In Lurie's "A Survey of Elliptic Cohomology", he writes on page 14 that if $A$ is an ordinary commutative ring considered as an $E_\infty$-ring, then $A$-module spectra are the same thing as objects of the derived category of $A$-modules. This is mysterious to me. On the one hand, to an $A$-module spectrum $M$ we might associate the $A$-modules $\pi_n(M)$, but I don't know of any interesting maps between these; perhaps this will just end up being the homology of any representative chain complex of $A$-modules. But then, I certainly don't see a natural way of getting from an object of $\mathcal{D}(\mbox{Mod}_A)$ to an $A$-module spectrum.

Incidentally, what does this induce on the level of categories? The obvious first guess is that $A$-module spectra actually form a topological category and that passing to $\mathcal{D}(\mbox{Mod}_A)$ applies $\pi_0$.

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    $\begingroup$ Alternatively you can use the universal property of the derived category (for $\infty$-categories). Also you can look at the proof of this claim in Lurie's Higher Algebra p.681 (Prop. $\endgroup$ Commented Jan 29, 2012 at 20:47
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    $\begingroup$ The answer to your question is rather technical, but you can find all details in the following nice paper by Shipley: math.uic.edu/~bshipley/zdga17.pdf $\endgroup$ Commented Jan 29, 2012 at 20:48
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    $\begingroup$ @Dylan: My previous comment was in response to your first. In response to your second comment: titcr (urbandictionary.com/define.php?term=titcr) $\endgroup$ Commented Jan 29, 2012 at 20:49
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    $\begingroup$ So what he means by module spectra over a discrete ring $A$ are module spectra over $HA$. There are interesting maps between these as spectra, but not as $HA$ modules. $\endgroup$ Commented Jan 29, 2012 at 23:00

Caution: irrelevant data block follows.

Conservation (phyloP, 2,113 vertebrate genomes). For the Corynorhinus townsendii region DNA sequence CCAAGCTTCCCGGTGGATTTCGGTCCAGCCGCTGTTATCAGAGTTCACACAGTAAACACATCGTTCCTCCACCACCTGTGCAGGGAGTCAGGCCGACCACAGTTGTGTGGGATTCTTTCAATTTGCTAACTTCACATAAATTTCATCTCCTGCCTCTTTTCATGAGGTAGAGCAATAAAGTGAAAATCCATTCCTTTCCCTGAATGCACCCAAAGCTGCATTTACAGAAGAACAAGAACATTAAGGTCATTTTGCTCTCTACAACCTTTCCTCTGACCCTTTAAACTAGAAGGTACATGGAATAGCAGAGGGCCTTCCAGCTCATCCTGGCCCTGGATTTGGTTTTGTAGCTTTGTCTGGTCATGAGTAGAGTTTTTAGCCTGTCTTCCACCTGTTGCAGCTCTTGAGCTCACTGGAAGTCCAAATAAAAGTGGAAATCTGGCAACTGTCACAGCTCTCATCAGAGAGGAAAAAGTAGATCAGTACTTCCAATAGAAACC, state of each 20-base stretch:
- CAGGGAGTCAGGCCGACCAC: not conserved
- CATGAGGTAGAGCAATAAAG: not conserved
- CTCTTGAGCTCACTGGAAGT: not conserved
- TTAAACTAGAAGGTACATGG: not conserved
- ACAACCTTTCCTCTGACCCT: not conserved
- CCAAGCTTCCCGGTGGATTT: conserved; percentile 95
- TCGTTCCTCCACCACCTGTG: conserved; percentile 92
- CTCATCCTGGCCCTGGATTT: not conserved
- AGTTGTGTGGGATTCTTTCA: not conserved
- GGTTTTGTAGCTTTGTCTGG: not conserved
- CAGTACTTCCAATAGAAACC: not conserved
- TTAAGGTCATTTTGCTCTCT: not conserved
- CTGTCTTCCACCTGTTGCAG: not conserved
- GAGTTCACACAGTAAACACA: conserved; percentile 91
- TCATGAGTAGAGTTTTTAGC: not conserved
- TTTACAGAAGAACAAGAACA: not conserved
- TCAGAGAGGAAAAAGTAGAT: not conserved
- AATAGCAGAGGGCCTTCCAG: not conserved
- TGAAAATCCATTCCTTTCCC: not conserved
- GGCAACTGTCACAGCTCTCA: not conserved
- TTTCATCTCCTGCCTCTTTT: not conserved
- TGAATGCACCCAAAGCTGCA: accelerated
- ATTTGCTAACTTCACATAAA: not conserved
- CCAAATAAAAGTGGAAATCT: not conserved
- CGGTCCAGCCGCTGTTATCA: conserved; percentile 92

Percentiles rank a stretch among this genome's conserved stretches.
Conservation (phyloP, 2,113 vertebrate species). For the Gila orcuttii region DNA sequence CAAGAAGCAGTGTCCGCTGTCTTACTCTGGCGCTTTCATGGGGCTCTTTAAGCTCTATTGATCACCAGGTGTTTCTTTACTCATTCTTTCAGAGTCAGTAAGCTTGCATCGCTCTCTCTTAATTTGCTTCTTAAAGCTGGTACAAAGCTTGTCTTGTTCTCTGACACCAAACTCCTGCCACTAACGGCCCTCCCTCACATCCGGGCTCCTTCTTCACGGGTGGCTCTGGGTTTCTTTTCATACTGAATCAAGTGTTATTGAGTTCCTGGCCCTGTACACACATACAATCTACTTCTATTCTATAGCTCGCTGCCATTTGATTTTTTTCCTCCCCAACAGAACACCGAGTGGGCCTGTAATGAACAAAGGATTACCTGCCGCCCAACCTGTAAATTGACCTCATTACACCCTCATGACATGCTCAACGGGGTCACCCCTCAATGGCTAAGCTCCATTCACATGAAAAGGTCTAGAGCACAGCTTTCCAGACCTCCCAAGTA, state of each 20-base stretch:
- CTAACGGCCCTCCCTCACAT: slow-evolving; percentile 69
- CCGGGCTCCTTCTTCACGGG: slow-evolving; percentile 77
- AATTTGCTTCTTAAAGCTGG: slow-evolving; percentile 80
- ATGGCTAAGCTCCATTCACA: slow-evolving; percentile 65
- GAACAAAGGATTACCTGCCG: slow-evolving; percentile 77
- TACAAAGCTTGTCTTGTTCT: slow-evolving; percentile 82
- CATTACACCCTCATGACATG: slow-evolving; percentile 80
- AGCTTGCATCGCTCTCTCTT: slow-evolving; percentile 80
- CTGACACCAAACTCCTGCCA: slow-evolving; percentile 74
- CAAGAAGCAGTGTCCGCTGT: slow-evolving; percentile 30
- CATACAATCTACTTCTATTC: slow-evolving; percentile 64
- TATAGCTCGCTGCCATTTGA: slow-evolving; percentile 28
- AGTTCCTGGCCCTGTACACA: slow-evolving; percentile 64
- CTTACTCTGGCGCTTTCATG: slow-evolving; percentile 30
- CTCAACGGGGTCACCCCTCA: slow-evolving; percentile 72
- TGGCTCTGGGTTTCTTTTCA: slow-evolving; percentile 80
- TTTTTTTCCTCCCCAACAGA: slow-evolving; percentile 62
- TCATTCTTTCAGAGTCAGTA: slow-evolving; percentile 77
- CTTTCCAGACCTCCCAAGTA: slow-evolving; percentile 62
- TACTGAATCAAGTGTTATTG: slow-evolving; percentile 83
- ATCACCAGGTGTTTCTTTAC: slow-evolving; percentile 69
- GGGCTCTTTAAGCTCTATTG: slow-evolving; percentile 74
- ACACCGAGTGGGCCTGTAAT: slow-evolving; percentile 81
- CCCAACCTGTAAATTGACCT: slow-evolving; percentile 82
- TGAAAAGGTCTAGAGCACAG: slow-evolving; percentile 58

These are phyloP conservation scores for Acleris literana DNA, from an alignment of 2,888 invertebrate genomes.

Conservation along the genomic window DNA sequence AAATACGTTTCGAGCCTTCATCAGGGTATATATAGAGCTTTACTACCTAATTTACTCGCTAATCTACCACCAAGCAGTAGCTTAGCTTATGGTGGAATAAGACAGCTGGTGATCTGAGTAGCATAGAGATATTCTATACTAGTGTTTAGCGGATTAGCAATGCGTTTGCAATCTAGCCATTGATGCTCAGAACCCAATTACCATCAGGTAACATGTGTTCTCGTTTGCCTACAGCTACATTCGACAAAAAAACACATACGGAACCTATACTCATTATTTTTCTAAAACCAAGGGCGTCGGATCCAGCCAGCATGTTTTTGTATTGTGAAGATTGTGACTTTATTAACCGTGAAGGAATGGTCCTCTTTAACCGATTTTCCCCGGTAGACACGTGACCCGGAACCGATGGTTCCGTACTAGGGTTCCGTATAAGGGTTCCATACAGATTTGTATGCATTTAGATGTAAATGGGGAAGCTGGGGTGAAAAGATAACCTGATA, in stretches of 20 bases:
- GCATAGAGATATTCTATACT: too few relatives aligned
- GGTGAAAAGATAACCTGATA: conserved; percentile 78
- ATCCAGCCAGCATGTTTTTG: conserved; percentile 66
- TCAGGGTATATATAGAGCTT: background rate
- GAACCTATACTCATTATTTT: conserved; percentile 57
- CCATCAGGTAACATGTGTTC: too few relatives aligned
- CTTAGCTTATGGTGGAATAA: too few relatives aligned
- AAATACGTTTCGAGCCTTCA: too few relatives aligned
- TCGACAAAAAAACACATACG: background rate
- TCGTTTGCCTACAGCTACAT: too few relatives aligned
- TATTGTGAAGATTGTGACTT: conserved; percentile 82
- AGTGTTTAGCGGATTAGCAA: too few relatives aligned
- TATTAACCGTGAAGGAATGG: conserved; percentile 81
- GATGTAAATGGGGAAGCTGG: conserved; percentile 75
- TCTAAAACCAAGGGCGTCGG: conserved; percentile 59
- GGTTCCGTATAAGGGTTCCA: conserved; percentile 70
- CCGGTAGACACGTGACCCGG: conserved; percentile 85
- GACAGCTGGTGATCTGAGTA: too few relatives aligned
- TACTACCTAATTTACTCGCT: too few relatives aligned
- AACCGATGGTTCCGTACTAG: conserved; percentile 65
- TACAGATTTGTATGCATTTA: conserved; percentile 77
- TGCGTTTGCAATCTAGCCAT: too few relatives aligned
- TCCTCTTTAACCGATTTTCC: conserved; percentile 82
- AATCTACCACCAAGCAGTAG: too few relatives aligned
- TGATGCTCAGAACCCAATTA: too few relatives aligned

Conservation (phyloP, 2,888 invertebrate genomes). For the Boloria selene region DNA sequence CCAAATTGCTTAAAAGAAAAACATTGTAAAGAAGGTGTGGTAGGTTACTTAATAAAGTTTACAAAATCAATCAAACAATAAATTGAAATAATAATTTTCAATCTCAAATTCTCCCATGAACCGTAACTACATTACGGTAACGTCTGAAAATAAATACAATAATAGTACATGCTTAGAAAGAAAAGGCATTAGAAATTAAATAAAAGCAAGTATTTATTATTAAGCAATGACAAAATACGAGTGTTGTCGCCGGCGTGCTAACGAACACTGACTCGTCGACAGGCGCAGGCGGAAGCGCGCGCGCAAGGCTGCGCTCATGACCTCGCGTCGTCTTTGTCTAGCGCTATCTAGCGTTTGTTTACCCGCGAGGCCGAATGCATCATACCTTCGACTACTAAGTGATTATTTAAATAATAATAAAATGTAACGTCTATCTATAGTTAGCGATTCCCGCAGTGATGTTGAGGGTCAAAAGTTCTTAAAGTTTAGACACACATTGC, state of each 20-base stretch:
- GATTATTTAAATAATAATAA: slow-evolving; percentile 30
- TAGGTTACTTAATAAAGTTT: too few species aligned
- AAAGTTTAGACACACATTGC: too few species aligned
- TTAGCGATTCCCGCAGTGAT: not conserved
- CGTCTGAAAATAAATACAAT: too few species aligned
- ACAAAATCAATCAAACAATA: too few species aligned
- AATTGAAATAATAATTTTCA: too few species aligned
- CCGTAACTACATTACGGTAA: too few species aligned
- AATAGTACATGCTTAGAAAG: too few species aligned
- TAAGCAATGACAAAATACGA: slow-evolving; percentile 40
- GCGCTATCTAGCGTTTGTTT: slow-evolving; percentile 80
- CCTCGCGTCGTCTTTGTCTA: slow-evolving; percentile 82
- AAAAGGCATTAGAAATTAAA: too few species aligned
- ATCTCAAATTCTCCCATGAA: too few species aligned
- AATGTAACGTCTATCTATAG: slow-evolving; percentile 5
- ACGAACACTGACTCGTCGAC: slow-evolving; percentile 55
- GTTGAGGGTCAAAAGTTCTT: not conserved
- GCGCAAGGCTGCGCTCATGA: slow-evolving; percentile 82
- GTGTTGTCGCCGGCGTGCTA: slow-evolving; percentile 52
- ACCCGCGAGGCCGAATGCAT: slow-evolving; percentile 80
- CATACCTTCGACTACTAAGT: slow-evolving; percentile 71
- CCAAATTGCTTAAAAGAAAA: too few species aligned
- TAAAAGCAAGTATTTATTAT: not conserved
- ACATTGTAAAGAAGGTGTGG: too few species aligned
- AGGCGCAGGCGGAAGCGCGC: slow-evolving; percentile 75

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    $\begingroup$ I dare say that the only way of regarding a ring as a ring spectrum is via its Eilenberg-MacLane ring spectrum $\endgroup$ Commented Jan 30, 2012 at 0:23

1 Answer 1


This question already has been answered in the comments.

(Tilson) We regard a commutative ring as an $E_\infty$ spectrum via the EM functor $H$. This is definitely what Jacob is doing. One could also use associative rings and $A_\infty$ spectra for what follows.

(Wilson) Many of the correspondences between algebra and stable homotopy theory are described in Chapter 7 in Lurie's higher algebra book.

(Muro) The correspondence between algebras/modules and the associated EM-spectra is laid out in math.uic.edu/~bshipley/zdga17.pdf (Cor 2.15) which depends on her paper with Stefan Schwede "Equivalences of monoidal model categories."

It is a bit technical, but is easier to work out the correspondence if you restrict to non-negatively graded $\mathbb{Z}$-chain complexes and connective $H\mathbb{Z}$-modules. The correspondence can be spread into two stages: 1) Use the Dold-Kan correspondence to move between chain complexes and simplicial abelian groups. 2) Take the geometric realization of your simplicial abelian group which is a topological abelian group and hence an infinite loop space, so we can take its associated connective spectrum (by repeatedly applying the bar construction). The fact that geometric realization preserves products can then be used to see that this spectrum is an $H\mathbb{Z}$-module.

Now given an $H\mathbb{Z}$-module $M$ we can form the associated simplicial abelian group $H\mathbb{Z}-mod(H\mathbb{Z}\wedge\Sigma^\infty_+ \Delta^i, M)$ to go back.

This equivalence induces an equivalence their associated stable infinity categories.

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    $\begingroup$ Thanks! This is very nice (and much more believable than my initial naive attempt). I should've guessed that Dold-Kan would be involved. $\endgroup$ Commented Jan 31, 2012 at 2:52
  • $\begingroup$ Wow Justin! that is very clear. $\endgroup$ Commented Feb 2, 2012 at 6:46

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